4. I think anytime you see horses running towards their humans there was, at some point, treats involved. Did you ever see the video of the horses running through the pasture and up to their trailer, then loading themselves? It's remarkable. I assure you there were treats involved with that training! But that is a good thing. I got Leah over her trailer loading issues by leaving her in there with hay. Now, she's great in the trailer as long as there's hay. When it comes down to it, it's their greatest need, besides water, and we provide it. Why shouldn't we get the love we deserve rather than just being their feeding slaves? bahahaha.

    It's interesting to me that even with treats, he was still a little stand offish at first. Wow!! He has come a long, long way.

    1. When I was at the clinic, we watched videos during our lunch break of Robin working with horses. There was one where she worked with a horse who wouldn't load. It was hysterical. First she established a bond and the horse knew she had treats. Then, with the horse completely loose, Robin started walking in and out of the trailer -- bringing treats and putting them in the trailer. A little of this, a little of that. Ignoring the horse who became extremely curious. Eventually, the horse wouldn't LEAVE the trailer. And the whole time Robin is having fun with it -- acting like a ditsy old lady. I think the "fun" aspect is key.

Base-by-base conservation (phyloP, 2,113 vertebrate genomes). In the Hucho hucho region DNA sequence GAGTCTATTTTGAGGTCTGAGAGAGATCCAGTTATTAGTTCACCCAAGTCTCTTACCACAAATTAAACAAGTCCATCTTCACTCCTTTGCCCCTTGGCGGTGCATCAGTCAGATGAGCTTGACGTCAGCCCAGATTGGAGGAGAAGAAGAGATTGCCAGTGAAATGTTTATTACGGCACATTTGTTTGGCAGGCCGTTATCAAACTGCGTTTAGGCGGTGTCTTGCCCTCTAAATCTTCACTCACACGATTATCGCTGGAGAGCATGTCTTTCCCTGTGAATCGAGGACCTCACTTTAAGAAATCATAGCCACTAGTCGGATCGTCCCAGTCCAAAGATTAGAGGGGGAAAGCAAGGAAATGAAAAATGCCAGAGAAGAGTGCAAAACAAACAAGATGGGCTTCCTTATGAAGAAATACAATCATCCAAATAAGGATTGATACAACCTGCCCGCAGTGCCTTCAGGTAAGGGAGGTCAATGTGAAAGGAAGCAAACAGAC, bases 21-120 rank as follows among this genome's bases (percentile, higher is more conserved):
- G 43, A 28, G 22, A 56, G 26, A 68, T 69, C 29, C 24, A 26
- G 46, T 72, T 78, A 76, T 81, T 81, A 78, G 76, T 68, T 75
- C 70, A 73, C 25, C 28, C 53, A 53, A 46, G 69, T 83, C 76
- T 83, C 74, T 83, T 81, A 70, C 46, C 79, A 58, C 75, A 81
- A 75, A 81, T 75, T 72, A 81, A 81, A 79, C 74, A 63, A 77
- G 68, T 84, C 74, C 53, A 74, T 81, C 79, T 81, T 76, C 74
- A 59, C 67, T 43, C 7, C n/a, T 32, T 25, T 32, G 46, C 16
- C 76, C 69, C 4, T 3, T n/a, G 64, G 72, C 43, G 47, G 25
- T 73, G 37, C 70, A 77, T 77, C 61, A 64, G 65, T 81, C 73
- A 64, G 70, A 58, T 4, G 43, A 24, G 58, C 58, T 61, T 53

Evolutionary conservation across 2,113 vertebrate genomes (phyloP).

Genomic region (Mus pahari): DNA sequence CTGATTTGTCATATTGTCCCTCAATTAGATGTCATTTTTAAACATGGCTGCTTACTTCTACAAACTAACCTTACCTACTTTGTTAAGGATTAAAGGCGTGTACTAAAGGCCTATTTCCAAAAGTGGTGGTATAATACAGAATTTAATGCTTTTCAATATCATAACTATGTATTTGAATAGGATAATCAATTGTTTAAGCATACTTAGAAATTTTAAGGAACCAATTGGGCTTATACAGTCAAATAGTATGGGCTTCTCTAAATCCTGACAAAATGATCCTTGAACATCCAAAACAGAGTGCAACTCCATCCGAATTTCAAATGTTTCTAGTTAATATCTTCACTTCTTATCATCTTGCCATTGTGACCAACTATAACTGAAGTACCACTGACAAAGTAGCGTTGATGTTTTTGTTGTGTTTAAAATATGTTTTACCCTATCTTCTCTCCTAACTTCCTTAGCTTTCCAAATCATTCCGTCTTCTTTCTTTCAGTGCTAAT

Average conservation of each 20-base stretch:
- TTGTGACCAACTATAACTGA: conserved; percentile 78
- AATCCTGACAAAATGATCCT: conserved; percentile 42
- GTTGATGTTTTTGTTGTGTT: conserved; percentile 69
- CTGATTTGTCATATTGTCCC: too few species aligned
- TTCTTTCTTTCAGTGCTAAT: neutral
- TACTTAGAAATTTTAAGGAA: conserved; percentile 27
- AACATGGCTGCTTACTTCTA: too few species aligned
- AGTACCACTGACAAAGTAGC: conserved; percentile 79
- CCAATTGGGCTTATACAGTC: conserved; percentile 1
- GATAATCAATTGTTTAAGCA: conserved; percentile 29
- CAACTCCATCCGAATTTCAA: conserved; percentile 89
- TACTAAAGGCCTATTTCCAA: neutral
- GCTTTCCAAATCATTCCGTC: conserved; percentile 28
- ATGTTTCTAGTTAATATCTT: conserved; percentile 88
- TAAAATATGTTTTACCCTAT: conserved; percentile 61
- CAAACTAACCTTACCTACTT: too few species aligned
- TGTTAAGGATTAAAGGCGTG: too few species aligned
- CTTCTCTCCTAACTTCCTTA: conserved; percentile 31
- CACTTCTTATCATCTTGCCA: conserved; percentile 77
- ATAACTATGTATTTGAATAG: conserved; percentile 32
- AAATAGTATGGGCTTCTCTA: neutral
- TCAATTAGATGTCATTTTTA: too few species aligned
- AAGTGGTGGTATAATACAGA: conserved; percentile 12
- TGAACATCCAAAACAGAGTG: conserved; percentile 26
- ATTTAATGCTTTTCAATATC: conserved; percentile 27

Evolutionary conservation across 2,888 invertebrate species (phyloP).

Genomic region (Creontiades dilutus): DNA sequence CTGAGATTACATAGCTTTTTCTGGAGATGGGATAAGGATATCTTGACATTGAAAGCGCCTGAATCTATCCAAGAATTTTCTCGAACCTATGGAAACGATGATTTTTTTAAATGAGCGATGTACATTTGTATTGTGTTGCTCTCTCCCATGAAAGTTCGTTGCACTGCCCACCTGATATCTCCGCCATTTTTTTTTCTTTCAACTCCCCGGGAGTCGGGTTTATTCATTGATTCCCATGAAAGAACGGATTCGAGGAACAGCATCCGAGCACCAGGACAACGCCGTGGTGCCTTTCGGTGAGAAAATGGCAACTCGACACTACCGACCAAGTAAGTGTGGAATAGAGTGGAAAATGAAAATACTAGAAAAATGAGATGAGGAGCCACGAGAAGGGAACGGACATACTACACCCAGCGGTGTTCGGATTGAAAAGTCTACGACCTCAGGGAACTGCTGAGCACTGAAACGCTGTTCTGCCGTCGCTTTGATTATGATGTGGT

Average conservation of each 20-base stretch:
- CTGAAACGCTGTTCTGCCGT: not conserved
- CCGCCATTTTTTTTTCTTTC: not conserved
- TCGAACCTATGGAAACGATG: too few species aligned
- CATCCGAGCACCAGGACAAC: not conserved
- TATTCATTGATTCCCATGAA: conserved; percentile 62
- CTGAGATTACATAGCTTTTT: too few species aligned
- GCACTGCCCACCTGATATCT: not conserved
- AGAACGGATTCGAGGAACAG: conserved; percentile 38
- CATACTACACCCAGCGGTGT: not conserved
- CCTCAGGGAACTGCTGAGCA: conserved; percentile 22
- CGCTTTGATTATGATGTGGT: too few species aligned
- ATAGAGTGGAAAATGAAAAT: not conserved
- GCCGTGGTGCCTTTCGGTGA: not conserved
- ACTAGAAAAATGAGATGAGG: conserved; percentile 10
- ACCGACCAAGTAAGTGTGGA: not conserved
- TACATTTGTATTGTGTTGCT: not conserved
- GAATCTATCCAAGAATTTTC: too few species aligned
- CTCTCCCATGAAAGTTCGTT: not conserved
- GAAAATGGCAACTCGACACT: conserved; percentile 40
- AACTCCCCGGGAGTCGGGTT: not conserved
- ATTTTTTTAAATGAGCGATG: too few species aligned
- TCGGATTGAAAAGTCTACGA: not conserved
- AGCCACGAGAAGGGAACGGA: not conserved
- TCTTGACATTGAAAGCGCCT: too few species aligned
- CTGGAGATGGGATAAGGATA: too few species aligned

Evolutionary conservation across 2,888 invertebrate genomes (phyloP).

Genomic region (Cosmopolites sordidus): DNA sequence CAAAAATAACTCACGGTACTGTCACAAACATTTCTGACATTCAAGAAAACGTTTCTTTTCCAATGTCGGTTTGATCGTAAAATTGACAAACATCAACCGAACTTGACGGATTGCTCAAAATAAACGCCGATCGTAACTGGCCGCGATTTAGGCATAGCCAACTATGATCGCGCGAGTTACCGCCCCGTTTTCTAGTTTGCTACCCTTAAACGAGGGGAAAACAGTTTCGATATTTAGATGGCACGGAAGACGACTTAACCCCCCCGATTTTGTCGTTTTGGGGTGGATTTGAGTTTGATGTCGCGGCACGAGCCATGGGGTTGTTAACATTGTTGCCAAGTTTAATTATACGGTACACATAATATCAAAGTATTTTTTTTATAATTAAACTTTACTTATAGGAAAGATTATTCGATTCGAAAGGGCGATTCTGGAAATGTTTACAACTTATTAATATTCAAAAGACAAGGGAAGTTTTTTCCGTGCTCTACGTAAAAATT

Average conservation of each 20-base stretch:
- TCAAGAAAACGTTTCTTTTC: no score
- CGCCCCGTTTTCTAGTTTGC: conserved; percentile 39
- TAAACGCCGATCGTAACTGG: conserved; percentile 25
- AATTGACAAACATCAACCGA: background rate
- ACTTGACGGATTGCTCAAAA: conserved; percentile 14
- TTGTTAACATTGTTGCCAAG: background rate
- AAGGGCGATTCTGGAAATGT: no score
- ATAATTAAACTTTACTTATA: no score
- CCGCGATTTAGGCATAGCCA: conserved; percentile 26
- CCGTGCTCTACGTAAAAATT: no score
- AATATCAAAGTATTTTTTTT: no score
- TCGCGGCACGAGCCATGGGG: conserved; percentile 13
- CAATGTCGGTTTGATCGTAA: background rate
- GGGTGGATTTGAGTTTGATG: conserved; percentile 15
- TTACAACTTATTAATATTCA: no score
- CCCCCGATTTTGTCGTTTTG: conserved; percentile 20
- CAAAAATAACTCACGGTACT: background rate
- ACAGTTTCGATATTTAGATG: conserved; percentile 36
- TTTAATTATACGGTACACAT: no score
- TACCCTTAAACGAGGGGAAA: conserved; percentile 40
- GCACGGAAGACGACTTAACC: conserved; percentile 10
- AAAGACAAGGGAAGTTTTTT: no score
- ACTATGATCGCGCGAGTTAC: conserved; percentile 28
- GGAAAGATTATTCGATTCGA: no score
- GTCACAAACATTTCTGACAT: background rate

2. Yes! We should always be having fun with our horses, otherwise, we're missing something. These things are so simple and yet we constantly complicate it.

  5. This makes so much sense, thank you for sharing! I need help working with my new catch ride on this like this, what a great way to think about things.

  6. An American in TokyoMay 24, 2017 at 5:24 PM

    Interesting!! Very interesting!!